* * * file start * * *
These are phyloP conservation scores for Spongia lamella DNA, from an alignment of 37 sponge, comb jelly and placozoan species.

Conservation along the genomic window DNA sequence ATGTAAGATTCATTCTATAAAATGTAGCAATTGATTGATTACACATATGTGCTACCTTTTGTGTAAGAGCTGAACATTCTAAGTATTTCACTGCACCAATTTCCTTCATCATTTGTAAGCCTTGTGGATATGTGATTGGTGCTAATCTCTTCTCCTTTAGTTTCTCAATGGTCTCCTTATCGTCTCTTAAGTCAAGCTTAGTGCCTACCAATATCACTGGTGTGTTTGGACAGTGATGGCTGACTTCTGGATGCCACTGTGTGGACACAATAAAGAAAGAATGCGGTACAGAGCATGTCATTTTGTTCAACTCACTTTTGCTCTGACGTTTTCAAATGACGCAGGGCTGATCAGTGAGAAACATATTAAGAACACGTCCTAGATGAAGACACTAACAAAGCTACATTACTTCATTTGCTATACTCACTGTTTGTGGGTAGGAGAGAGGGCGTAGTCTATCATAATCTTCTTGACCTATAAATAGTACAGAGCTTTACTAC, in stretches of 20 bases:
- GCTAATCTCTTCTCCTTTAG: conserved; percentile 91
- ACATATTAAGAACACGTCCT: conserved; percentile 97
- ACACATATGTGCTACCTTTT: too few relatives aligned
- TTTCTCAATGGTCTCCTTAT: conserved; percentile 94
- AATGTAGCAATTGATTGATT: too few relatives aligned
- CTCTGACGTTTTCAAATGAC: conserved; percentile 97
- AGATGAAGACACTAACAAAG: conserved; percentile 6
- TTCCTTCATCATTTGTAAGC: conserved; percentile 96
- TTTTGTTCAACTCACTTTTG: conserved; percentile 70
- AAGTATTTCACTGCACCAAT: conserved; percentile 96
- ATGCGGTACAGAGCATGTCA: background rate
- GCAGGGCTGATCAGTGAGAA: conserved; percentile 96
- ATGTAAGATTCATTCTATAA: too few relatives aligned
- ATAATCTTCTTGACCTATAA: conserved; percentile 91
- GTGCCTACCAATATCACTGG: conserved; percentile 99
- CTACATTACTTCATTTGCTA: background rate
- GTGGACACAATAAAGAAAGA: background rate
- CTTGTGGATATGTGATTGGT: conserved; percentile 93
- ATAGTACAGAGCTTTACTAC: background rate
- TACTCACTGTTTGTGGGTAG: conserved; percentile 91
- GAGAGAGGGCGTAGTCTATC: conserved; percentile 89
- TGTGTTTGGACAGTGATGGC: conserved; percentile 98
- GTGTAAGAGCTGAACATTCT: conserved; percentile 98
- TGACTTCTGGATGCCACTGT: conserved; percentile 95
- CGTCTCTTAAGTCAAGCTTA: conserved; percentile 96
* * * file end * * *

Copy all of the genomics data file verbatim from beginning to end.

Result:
These are phyloP conservation scores for Spongia lamella DNA, from an alignment of 37 sponge, comb jelly and placozoan species.

Conservation along the genomic window DNA sequence ATGTAAGATTCATTCTATAAAATGTAGCAATTGATTGATTACACATATGTGCTACCTTTTGTGTAAGAGCTGAACATTCTAAGTATTTCACTGCACCAATTTCCTTCATCATTTGTAAGCCTTGTGGATATGTGATTGGTGCTAATCTCTTCTCCTTTAGTTTCTCAATGGTCTCCTTATCGTCTCTTAAGTCAAGCTTAGTGCCTACCAATATCACTGGTGTGTTTGGACAGTGATGGCTGACTTCTGGATGCCACTGTGTGGACACAATAAAGAAAGAATGCGGTACAGAGCATGTCATTTTGTTCAACTCACTTTTGCTCTGACGTTTTCAAATGACGCAGGGCTGATCAGTGAGAAACATATTAAGAACACGTCCTAGATGAAGACACTAACAAAGCTACATTACTTCATTTGCTATACTCACTGTTTGTGGGTAGGAGAGAGGGCGTAGTCTATCATAATCTTCTTGACCTATAAATAGTACAGAGCTTTACTAC, in stretches of 20 bases:
- GCTAATCTCTTCTCCTTTAG: conserved; percentile 91
- ACATATTAAGAACACGTCCT: conserved; percentile 97
- ACACATATGTGCTACCTTTT: too few relatives aligned
- TTTCTCAATGGTCTCCTTAT: conserved; percentile 94
- AATGTAGCAATTGATTGATT: too few relatives aligned
- CTCTGACGTTTTCAAATGAC: conserved; percentile 97
- AGATGAAGACACTAACAAAG: conserved; percentile 6
- TTCCTTCATCATTTGTAAGC: conserved; percentile 96
- TTTTGTTCAACTCACTTTTG: conserved; percentile 70
- AAGTATTTCACTGCACCAAT: conserved; percentile 96
- ATGCGGTACAGAGCATGTCA: background rate
- GCAGGGCTGATCAGTGAGAA: conserved; percentile 96
- ATGTAAGATTCATTCTATAA: too few relatives aligned
- ATAATCTTCTTGACCTATAA: conserved; percentile 91
- GTGCCTACCAATATCACTGG: conserved; percentile 99
- CTACATTACTTCATTTGCTA: background rate
- GTGGACACAATAAAGAAAGA: background rate
- CTTGTGGATATGTGATTGGT: conserved; percentile 93
- ATAGTACAGAGCTTTACTAC: background rate
- TACTCACTGTTTGTGGGTAG: conserved; percentile 91
- GAGAGAGGGCGTAGTCTATC: conserved; percentile 89
- TGTGTTTGGACAGTGATGGC: conserved; percentile 98
- GTGTAAGAGCTGAACATTCT: conserved; percentile 98
- TGACTTCTGGATGCCACTGT: conserved; percentile 95
- CGTCTCTTAAGTCAAGCTTA: conserved; percentile 96